Tough talks lurk behind Trump's first-class reception in China

Nov 8, 2017

President Donald Trump is in China on the third stop of his Asian tour, meeting with Chinese President Xi Jinping. Along with the American president came a slew of American business executives, hoping to carve out a piece of the Chinese market. Marketplace host Kai Ryssdal talks with Marketplace China correspondent Jennifer Pak about what Trump's visit means for both countries. 

 

Kai Ryssdal: So you and I both know that there are American companies all over China making a whole bunch of money. What are American companies looking for out of the president's trip then? 

 

Jennifer Pak: Well, it's true American companies have been making lots of profits here in China. But the problem is, they say, it's getting harder to become successful in China. Why? Because of government regulation. So American companies have been forced into joint ventures. Sometimes they've been forced to transfer their technology; other times their products take a very long time to be approved by the government. And last but not least, the rules are never really clear here in China. So American companies say they need some help from the Trump administration.

 

Ryssdal: The president ran, as you know, on bringing jobs back to the States. What's this trip going to do for that?

 

Pak: Well, American businesses here say there's been a huge misunderstanding that factory jobs lost in America were lost to Chinese workers. Well, in fact, they've been lost to machines. I spoke to the Chamber of Commerce president here in Shanghai, Ken Jarrett, and here's how he explains it.

 

Ken Jarrett: In some ways, I think the hardest thing for people to understand is the successes of U.S. companies here actually help the U.S. economy back home. Now those jobs may not be manufacturing jobs, but they could be either marketing or product development, R&D, in fact, better paying jobs.

 

Pak: The other thing is that American consumers have been benefiting from this relationship between the two countries, because they get to buy cheaper goods that are made in China.

 

Ryssdal: OK, so what does the president bring to the table though? I mean, we know what he wants out of President Xi, right? He wants help with North Korea. What does the president have that he can offer?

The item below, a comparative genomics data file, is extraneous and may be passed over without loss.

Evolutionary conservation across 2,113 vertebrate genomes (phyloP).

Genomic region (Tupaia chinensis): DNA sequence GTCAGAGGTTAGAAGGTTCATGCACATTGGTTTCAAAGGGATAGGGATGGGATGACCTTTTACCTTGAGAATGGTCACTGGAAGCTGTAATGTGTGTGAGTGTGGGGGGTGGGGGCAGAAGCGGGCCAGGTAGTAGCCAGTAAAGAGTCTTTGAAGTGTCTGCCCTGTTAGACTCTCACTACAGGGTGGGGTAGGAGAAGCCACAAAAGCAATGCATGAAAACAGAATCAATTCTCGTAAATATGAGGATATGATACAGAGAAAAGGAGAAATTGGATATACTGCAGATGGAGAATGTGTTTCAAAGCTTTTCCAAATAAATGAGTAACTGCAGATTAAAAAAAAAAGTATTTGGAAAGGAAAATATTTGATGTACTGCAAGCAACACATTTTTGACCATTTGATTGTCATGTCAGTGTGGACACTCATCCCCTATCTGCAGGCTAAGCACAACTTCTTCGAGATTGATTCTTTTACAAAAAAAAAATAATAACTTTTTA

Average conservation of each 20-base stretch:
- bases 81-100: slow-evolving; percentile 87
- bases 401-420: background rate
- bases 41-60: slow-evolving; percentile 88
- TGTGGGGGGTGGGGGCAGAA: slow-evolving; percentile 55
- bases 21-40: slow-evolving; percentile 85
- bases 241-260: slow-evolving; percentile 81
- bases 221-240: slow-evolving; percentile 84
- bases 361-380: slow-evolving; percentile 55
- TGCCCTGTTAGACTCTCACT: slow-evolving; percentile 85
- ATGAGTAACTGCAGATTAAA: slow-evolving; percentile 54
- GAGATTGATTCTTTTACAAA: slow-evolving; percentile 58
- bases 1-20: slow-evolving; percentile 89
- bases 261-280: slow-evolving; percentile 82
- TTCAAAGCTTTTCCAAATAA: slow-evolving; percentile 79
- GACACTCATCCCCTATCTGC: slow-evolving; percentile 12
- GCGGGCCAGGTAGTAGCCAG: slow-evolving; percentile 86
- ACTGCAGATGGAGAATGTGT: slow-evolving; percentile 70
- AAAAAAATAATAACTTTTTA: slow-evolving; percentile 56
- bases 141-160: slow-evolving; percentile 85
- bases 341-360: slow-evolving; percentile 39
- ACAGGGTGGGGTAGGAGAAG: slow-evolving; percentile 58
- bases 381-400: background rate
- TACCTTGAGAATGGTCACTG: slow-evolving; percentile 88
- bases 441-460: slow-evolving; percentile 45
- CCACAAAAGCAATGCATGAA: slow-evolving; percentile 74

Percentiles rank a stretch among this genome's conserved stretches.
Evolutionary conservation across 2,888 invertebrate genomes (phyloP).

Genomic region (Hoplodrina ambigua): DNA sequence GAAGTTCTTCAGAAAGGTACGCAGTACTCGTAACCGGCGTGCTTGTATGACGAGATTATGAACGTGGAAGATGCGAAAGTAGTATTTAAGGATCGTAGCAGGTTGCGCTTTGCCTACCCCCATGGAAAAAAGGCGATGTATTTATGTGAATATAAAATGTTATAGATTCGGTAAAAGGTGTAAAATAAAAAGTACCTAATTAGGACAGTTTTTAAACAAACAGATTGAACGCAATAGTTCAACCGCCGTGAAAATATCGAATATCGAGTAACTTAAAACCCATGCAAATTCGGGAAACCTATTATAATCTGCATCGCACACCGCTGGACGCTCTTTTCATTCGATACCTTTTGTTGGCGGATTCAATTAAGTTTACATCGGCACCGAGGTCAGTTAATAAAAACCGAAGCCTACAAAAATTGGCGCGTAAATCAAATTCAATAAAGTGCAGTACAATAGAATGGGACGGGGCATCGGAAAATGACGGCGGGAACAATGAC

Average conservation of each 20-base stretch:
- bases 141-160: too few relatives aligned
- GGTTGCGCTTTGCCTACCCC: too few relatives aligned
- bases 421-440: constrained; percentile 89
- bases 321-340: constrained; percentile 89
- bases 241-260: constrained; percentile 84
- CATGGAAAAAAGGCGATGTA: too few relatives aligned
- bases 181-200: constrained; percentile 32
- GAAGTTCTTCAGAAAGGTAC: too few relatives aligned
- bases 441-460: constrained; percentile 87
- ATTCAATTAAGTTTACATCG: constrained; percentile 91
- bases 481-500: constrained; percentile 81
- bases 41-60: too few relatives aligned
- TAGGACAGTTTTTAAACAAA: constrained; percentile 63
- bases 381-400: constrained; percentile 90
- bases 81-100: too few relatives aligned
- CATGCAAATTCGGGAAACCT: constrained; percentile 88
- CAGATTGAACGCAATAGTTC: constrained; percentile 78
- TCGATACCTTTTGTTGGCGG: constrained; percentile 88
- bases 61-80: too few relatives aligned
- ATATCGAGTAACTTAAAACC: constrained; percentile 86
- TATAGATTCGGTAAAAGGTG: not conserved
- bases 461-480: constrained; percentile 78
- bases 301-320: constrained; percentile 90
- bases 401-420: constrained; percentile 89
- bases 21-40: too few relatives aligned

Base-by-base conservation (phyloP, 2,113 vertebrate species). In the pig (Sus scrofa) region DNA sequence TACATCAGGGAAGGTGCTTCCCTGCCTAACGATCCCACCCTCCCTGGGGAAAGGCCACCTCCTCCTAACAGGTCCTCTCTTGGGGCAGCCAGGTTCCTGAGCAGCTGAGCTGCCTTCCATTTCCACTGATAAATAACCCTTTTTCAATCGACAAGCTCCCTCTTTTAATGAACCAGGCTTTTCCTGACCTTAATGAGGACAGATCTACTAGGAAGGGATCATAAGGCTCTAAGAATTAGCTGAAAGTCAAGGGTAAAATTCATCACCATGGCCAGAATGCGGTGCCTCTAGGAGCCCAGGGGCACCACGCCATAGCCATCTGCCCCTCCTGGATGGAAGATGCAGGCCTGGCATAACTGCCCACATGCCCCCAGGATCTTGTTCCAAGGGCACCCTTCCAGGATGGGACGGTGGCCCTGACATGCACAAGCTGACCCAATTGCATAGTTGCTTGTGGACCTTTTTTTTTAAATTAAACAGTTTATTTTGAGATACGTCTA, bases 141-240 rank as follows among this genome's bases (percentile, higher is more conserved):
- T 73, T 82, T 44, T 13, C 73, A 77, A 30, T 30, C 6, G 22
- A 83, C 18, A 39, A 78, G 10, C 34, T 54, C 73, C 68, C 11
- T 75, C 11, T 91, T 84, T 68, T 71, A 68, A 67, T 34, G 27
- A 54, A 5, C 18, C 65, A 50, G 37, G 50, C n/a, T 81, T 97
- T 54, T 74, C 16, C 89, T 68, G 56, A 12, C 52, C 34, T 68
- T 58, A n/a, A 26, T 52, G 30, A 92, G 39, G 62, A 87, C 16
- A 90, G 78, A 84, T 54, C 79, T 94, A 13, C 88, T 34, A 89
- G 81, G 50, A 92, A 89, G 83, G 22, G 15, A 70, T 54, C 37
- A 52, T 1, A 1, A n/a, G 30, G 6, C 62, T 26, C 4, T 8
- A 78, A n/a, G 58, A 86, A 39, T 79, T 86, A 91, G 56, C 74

Pak: Well, Chinese businesses have been investing heavily in American technology and also American companies. So that's possibly one way in which America can get some leverage. They can say, "Well, if China will not allow American companies to do something here in China, then they should not be allowed to do the same in the U.S." This is reciprocity. And analysts say this negotiation really has to happen very quickly, because China has a very ambitious plan called "Made in China 2025." It's really a plan to upgrade the manufacturing, and they're moving in almost every major sector of the future. They've already been very aggressive in artificial intelligence, also green technology. So American businesses here say that they need a level playing field.

 

Ryssdal: Before I let you go, we've seen on TV, of course, the president in the Forbidden City and walking around with President Xi. What's it been like, say, on the streets of Shanghai today?

 

Pak: Honestly, here in Shanghai, I haven't really seen much, but you've got videos of President Trump and the first lady visiting the forbidden palace. This is unprecedented, I suppose, for foreign dignitaries to be brought there on a state visit and the local media calls this "State Visit Plus." So, President Trump and the first lady are getting first-class treatment here. Of course, the talks that are up ahead will be very tough for both sides. 

 

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